ANF as we know reduce the Na+ uptake and K+ removal in the distal tubules and it also functions as a Vasodialator (?) But again it says that ANF increases the Glomerular filtrate ? But if it is acting ...
1
vote
1answer
80 views

Can tubular secretion regarded as local hormone?

Tubular secretion is : The process in which ions and other waste products are transported into the distal tubules of the nephron. can it be regarded as local hormone??
1
vote
1answer
130 views

How do cellular waste products enter arterial blood?

I recently learned that blood in renal arteries contains waste materials, which is filtered via nephrons in the kidneys. My question is, how are these waste materials getting into the arterial ...
1
vote
1answer
25 views

Is the PCT of the nephrons of the kidneys of marine vertebrates to minimize the natural tendency for exosmosis?

For marine vertebrates, the concentration of salts outside their body (in the water, that is) is more than that inside their body. So, there is a natural tendency for exosmosis to occur. To minimise ...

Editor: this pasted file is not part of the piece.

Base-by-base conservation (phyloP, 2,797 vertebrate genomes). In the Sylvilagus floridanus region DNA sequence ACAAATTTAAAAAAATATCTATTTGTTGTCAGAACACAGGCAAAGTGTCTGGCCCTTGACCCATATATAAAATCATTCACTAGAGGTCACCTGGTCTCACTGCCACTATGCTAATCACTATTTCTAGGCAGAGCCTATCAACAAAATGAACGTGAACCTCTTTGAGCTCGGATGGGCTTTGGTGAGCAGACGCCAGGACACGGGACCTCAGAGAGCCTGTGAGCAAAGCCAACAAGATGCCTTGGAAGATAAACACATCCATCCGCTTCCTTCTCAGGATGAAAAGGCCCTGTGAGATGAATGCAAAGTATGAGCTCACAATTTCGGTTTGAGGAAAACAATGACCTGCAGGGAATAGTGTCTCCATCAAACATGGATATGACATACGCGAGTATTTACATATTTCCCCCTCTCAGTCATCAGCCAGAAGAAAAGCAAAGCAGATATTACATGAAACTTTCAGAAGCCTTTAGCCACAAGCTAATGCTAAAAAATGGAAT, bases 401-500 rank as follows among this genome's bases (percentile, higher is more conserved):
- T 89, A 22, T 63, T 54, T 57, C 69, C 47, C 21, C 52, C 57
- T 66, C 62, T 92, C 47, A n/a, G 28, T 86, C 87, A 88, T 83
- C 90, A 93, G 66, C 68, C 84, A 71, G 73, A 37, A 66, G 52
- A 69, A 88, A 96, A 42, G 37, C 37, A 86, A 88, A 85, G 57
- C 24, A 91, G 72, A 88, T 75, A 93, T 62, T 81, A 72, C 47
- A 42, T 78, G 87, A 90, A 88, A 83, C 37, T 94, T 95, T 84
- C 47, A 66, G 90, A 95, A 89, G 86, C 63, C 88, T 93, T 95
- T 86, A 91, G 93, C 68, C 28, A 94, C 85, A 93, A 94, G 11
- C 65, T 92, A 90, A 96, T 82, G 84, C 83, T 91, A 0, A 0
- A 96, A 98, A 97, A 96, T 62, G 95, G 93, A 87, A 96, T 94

1
vote
1answer
83 views

To diagnose osteomyelitis of vertebral column in chronic kidney failure

Assume you suspect amyloidosis because of the history of the patient: problem with vertebral column and "purulent" (serous, fibrous, or hemorrhagic) inflammation when patient very young. Now, the ...
1
vote
0answers
10 views
1
vote
2answers
1k views

How do kidney cells excrete their own wastes?

The kidney is composed of tissues, and those tissues are made up of numerous cells - so how do these cells excrete their wastes? Lastly, are there any wastes in the venous blood (renal vein), what ...
0
votes
1answer
20 views

Function of human kidneys

Why are the kidneys called metanephric? What does the term metanephric actually mean? I tried to search that on Google but couldn't find the exact meaning.
0
votes
1answer
324 views

How does human body deal with inert solid material in the bloodstream?